In sensitivity analyses excluding the 5 states with the highest COVID-19 incidence rates, the overall SVI and subindices remained associated with COVID-19 incidence and mortality rates, as did most of the individual sociodemographic measures examined. Similarly, in serial cross-sectional analyses, inclusion of state fixed effects did not alter our findings.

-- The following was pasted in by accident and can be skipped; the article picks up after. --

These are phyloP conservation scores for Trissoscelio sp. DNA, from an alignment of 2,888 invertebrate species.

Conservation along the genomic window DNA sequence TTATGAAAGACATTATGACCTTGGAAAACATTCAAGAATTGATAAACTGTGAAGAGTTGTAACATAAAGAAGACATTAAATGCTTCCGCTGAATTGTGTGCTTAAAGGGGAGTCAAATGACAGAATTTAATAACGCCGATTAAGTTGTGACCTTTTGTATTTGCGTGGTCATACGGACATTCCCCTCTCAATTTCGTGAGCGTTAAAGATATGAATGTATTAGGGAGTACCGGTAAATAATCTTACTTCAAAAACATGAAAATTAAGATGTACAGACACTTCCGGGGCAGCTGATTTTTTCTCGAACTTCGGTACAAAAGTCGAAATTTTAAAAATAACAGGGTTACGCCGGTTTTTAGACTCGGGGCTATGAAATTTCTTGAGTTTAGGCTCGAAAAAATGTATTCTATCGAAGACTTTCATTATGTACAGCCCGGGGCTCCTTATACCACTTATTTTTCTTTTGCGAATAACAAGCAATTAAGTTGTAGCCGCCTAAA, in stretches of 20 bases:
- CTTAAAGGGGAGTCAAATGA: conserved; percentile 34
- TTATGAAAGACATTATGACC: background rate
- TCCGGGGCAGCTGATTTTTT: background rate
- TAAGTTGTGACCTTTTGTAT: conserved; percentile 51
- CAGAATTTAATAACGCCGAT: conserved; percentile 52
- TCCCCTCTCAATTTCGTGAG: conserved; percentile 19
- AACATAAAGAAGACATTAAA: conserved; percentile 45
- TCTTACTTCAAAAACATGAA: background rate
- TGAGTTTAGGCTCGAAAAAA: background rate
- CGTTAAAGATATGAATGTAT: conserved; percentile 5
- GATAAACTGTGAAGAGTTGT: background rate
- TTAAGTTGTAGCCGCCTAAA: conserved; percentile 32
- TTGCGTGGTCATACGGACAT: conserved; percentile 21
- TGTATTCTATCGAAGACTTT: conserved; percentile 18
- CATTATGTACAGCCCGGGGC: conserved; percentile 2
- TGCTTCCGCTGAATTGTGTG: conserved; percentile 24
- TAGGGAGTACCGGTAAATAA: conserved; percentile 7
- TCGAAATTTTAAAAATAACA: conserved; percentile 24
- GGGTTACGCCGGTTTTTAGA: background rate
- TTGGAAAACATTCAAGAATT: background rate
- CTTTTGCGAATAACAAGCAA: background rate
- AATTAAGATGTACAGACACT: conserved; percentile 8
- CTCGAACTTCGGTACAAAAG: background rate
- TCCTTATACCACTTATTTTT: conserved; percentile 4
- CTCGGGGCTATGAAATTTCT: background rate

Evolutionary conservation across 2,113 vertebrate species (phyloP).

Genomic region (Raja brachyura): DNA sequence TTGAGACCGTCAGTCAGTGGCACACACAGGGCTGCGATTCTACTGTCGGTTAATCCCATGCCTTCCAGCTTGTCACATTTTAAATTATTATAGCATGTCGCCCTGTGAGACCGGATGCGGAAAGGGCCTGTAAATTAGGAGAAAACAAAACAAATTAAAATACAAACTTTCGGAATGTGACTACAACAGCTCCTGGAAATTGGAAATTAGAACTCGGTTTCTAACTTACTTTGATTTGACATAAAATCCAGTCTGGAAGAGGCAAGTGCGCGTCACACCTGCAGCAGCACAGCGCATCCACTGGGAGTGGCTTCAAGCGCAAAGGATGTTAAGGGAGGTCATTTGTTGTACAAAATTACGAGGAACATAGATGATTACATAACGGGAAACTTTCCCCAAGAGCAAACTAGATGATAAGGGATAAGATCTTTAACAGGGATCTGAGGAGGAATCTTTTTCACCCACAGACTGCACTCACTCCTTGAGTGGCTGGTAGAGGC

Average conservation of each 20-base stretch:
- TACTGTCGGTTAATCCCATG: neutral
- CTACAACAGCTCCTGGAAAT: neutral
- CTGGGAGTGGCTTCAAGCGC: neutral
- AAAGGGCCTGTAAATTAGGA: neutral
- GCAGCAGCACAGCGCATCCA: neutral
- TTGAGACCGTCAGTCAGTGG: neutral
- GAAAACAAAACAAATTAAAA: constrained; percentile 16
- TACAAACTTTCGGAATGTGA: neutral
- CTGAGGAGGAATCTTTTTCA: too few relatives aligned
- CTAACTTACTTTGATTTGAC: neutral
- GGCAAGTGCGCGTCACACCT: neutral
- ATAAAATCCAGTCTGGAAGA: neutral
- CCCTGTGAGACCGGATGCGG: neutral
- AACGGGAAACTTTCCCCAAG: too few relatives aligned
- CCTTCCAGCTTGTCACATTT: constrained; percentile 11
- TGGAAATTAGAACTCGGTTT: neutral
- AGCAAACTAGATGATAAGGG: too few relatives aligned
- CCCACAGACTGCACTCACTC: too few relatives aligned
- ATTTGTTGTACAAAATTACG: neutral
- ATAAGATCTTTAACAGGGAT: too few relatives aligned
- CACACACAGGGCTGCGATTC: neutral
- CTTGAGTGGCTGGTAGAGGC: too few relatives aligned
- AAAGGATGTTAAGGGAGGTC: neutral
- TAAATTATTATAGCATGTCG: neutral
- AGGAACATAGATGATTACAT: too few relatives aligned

In this cross-sectional study of US county-level sociodemographic risk factors conducted 6 months into the country’s SARS-CoV-2 outbreak, we found significant associations with COVID-19 incidence and mortality across all social domains. The SVI, particularly the minority status and English language proficiency subindex, and many sociodemographic factors examined were associated with incidence and mortality rates. Our analysis revealed that racial/ethnic minority status was significantly associated with COVID-19 incidence and mortality, reinforcing anecdotal evidence on disparities from the field and those preliminarily reported by state health departments.2,3,5,6,8 Our serial cross-sectional analysis also found that social factors were associated with the rate of increase of COVID-19 cases and deaths in US counties. This extends the work of previous cross-sectional studies that examined the association of social risk factors earlier in the COVID-19 pandemic.10,11